Research: Federal homebuyer tax credit created price stability
Source: FNC press release
OXFORD — Economists from a real estate technology company have found that although the cost of the tax credit to taxpayers was $23 billion, the federal first-time home buyer’s tax credit has brought stability to home prices in most states. Current home prices nationwide would be 10% lower and falling if Congress had not approved the tax credit.
Economists at FNC Inc., creator of mortgage and appraisal software, investigated the impact of one element of the stimulus, the First Time Home Buyer’s Tax Credit. They used a unique research tool, FNC’s new Residential Price IndexTM (RPI). The RPI combines public records with private filings banking clients have shared with FNC. The RPI contains 78 million more records than any other nationally recognized residential index.
“Between July 2008 and June 2010, the First Time Home Buyer’s program induced an estimated 10.1% abnormal, or above-trend, growth in home prices,” said Robert Dorsey, Chief Data & Analytics Officer.
“There were basically three versions of this tax credit. The second was in play from February to October 2009. It provided potential homebuyers with much greater incentives to buy homes by waiving the repayment requirement and increasing the maximum tax credit from $7,500 to $8,000 in the meantime.”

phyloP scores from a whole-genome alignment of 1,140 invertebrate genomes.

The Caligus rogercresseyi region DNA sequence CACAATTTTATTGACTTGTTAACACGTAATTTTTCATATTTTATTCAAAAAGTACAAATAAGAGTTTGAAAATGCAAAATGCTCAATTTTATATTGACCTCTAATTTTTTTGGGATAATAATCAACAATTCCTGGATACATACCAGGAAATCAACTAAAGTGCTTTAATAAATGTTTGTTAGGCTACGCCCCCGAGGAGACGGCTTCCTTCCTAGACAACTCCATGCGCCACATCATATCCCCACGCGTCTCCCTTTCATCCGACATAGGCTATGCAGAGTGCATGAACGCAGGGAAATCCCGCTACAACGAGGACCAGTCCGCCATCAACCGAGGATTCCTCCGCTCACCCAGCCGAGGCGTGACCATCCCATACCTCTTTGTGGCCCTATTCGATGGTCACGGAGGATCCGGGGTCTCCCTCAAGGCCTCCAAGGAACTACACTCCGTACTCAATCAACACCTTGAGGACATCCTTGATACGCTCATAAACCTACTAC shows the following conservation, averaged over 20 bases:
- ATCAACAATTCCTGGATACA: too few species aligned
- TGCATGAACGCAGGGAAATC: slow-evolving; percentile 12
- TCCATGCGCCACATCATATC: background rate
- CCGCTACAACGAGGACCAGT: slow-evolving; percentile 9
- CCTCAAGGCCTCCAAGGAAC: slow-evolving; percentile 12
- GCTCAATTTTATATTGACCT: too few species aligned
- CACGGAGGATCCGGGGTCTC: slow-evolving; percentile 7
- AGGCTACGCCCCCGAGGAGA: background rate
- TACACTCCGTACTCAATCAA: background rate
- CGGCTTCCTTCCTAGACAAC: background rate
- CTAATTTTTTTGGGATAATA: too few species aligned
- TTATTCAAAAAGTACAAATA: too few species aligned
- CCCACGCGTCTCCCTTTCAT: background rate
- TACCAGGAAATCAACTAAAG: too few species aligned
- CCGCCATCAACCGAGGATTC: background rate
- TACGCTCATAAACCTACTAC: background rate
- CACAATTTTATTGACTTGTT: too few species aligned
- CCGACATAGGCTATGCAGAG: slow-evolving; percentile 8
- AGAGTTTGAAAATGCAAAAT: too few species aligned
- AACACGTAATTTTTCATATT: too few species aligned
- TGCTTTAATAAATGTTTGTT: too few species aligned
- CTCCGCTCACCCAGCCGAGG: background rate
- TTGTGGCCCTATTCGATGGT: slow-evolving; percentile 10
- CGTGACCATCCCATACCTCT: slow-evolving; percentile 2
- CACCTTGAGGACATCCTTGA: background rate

“The result of this tax credit stimulus was modest home price stabilization which lasted through June 2010,” Dorsey explained. “In other words, if Congress had not approved the First Time Home Buyer’s Tax Credit, home prices would be 10% lower than they are now and falling rather than stable and slowly rising.”
FNC is a real estate information technology company. With collateral management platforms, data and analytics, FNC provides advanced insight into the property backing a loan from origination to capital markets.
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